Our illustrious reporter, Robbie Stevens, gives us the lowdown on this year’s edition of Hogtoberfest!
It’s 01:00, pitch dark and wet from the near constant rain of the last twelve hours. Not hard rain, that slow annoying rain that just makes you miss the summer that has just past.
I’m waiting by the side of a country road for Odd Steinar who has just walked for two hours from the train station to the campsite that is home for the weekend’s event. He appears out of the dampness smiling, dragging a massive bag with his streetluge, leathers, helmet and other gear behind him. I take it from him and almost drop it – it weighs a ton!
“It’s 50kilos!” says Odd.
“F**k what?!” says I “And you’ve just towed it for two hours all the way here?!”
My next question was going to be “Why the hell didn’t you hail a taxi?” but this ‘country road’ we’re on is actually Epping Forest, inside the M25, so technically Greater London and hailing a cab would have cost him a big wedge of money!
“Your mad!” is instead my next comment.
Odd has travelled for 27 hours to get to the event from his home country of Norway. Two flights, trains, two hour walk. He’s dedicated. Mad, but dedicated and that’s what I’ve kind of come to expect of my fellow Gravity Sports enthusiasts at these events and part of what makes attending so special.
Hogtoberfest is always well attended and generally the biggest of the SkateHog trinity of events held for the past 11 years. This year though, the UK seems to be experiencing a new Monsoon Season after one of the best summers on record, how very tropical.
So numbers were down, and yet the next day I was still surprised to see just how many people turned up! The scene is strong here in the UK – and determined!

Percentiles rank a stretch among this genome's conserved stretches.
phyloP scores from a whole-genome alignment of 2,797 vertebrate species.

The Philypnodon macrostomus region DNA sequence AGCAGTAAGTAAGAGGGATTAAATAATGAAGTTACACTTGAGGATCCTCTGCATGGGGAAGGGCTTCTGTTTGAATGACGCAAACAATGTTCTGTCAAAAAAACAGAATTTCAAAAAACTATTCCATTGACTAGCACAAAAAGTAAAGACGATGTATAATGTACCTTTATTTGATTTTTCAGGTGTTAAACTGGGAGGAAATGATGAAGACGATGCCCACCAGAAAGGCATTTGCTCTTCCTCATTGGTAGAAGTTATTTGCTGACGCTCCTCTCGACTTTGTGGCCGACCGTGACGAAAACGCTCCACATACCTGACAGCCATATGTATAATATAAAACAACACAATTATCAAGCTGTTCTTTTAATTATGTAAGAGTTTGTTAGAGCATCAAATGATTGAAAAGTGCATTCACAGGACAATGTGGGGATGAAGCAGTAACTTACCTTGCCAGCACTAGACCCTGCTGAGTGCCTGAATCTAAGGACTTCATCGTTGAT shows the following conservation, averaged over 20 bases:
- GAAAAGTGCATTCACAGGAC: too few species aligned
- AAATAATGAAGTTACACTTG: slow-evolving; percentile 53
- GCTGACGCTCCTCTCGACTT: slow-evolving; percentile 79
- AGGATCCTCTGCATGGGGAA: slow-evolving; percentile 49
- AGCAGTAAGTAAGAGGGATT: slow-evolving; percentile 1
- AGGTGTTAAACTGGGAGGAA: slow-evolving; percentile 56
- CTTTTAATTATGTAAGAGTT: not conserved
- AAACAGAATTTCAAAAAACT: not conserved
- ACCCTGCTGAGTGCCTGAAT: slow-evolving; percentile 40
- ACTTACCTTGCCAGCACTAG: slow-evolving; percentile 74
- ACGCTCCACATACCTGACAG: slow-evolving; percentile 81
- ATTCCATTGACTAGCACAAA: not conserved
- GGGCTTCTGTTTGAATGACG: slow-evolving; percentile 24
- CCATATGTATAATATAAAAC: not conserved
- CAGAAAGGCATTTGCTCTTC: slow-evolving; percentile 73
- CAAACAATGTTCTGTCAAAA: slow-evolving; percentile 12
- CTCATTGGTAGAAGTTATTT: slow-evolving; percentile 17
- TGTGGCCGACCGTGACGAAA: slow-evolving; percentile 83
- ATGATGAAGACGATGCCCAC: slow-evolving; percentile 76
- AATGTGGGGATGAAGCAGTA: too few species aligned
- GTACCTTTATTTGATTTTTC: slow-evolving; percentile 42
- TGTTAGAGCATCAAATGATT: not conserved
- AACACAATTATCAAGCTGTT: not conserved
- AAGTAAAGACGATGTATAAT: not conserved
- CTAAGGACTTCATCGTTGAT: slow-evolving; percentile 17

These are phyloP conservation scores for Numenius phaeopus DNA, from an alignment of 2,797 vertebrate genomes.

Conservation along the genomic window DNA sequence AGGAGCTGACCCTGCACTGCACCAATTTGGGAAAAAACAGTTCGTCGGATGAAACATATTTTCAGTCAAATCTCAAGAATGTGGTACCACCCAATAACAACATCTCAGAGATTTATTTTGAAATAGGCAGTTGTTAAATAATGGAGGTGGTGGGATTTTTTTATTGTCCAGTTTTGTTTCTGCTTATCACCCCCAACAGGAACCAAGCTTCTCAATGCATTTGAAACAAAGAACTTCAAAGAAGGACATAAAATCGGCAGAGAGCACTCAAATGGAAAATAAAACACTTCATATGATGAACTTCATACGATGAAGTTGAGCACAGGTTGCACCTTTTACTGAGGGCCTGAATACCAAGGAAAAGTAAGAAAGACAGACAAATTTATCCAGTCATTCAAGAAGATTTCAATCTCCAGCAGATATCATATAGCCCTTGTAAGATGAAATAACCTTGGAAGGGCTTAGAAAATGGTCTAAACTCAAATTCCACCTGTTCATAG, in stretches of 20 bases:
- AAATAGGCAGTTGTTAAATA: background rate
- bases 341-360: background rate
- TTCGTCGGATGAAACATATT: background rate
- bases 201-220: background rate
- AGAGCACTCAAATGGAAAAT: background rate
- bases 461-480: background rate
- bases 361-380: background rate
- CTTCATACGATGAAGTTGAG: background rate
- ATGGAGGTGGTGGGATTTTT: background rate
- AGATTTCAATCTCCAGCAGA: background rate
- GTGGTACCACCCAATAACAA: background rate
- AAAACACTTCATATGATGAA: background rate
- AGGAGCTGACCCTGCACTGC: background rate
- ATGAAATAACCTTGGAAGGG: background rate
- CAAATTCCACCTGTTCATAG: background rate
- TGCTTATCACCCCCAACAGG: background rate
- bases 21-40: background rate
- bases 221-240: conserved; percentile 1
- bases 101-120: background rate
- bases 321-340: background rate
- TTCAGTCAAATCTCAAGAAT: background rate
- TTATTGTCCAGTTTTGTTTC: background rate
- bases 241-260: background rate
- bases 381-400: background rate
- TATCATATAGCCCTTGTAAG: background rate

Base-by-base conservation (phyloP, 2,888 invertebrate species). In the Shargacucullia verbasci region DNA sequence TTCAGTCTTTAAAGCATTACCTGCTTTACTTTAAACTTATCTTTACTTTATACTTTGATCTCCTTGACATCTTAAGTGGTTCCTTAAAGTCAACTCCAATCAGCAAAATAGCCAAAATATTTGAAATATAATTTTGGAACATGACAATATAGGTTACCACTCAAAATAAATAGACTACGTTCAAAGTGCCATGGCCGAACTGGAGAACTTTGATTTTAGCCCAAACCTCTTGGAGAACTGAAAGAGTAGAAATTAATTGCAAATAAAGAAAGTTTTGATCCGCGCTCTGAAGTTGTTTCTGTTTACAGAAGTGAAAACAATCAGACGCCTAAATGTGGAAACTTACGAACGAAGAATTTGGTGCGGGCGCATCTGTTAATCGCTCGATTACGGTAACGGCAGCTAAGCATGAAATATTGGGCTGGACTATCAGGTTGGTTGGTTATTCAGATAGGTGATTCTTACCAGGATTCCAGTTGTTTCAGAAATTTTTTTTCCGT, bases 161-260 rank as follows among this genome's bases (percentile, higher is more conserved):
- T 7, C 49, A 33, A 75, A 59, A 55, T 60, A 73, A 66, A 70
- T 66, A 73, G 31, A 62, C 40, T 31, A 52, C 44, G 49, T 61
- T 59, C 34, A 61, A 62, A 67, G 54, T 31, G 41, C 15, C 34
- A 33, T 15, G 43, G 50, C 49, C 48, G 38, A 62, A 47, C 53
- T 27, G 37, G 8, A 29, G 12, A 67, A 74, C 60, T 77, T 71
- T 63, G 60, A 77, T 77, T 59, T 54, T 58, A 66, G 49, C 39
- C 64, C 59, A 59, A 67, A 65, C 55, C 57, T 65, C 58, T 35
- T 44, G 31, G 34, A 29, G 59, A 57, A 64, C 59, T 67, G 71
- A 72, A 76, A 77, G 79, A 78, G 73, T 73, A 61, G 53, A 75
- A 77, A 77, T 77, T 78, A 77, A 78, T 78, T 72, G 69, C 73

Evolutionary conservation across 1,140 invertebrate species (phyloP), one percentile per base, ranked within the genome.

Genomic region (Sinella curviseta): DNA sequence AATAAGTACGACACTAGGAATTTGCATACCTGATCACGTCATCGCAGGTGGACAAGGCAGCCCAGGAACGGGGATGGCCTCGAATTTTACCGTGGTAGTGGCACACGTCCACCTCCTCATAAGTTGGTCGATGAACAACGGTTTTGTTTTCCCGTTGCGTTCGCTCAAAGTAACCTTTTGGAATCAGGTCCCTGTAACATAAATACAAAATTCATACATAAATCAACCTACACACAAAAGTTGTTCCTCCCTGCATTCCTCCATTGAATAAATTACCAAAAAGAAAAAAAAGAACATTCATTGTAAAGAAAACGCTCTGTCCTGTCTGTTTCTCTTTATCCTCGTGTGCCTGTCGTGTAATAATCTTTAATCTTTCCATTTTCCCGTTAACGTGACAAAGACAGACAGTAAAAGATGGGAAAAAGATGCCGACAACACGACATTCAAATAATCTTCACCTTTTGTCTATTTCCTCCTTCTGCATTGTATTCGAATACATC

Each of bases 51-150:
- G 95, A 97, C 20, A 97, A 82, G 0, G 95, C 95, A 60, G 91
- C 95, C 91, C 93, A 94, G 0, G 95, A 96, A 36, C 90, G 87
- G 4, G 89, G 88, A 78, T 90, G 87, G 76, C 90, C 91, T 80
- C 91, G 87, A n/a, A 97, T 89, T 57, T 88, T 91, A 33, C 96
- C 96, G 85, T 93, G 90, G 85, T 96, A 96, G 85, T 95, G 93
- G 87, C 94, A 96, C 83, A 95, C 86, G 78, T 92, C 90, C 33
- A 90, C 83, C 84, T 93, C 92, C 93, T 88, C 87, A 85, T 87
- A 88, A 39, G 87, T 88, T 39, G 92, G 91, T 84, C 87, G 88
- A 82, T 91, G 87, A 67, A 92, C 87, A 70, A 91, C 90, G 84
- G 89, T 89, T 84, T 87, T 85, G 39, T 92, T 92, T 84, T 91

Photos : Efe Akande
Sadly, the now 24-hours of drip-drip-drip rain interspersed with slightly more annoying wet stuff meant that the Slalom Competition could not go ahead, although I did see a few slalom people lurking around seemingly praying to the skate gods for a dry day. Unfortunately, their silent prayers were not answered. It’s the first time in the last four years I’ve been attending that the slalom comp didn’t run in one form or another. Better luck next year and fingers crossed!
This meant that the main hill was the focus of the weekend for the longboard, streetluge and streetsledge riders – all speeding down with rooster tails of spray behind them!
One brave streetsledger – Photo : Near The Coast
Longboard dancing kicked off the competitive activities, again showing the sheer will to have a good time and a devil-may-care attitude was the order of the whole weekend. After all, we were here and we were going to have a good time.
I spent my time on my new metal DPM Corse Streetluge and my wooden Sp8Boards as I was there for both the UK Luge Championships and the BDSL (British Downhill Skateboarding League). I had stiff competition from regular luge racers and some new faces too. The luge scene in the UK is growing every year which is awesome to see and racing luge at Hog Hill is always tight and exciting. Although not the fastest of hills, it’s still great fun and the competitive spirit soon comes out even if the sun doesn’t! Being a Cycling Centre the track is very good quality and still grippy in the wet, so when racing is on, it’s on!
The evening back at the campsite had what is now a regular thing of three wicked bands playing and again, the dampness did not stop the radness and we partied until something o’clock. One by one people eventually disappeared into their respective tents and vans and a few even into the back of their cars.
Freeride images – Photos : Near The Coast
Sunday, race day for the longboard and luge competitors. A more serious atmosphere takes hold around the track and people definitely seem to be going faster than the day before. Still with the comet-like tails of spray but now the wet stuff wasn’t falling from the sky quite so much. In fact, it even stopping for periods of time – almost as though allowing the racing to commence.
Photos : Efe Akande
Racing means more commitment and hence the usual crashes, although I only saw one in the Luge final (yes! I made it to the final!) Ell Macey flew through and out of the chicane – I think he actually got airborne – but I was too concerned with trying to pass my fellow racers and manoeuvring my now mobile puddle of a Streetluge to the finish line in one piece!
It was the moistest Hog Hill I’ve been too and it was also one of the most intense and involving too. I can’t wait to return in 2020.
For more images & videos go over to the event page : Skate Hog Hill – Hogtoberfest 2019
Words : Robbie Stevens
Images : Robbie Stevens, Efe Akande, Near the Coast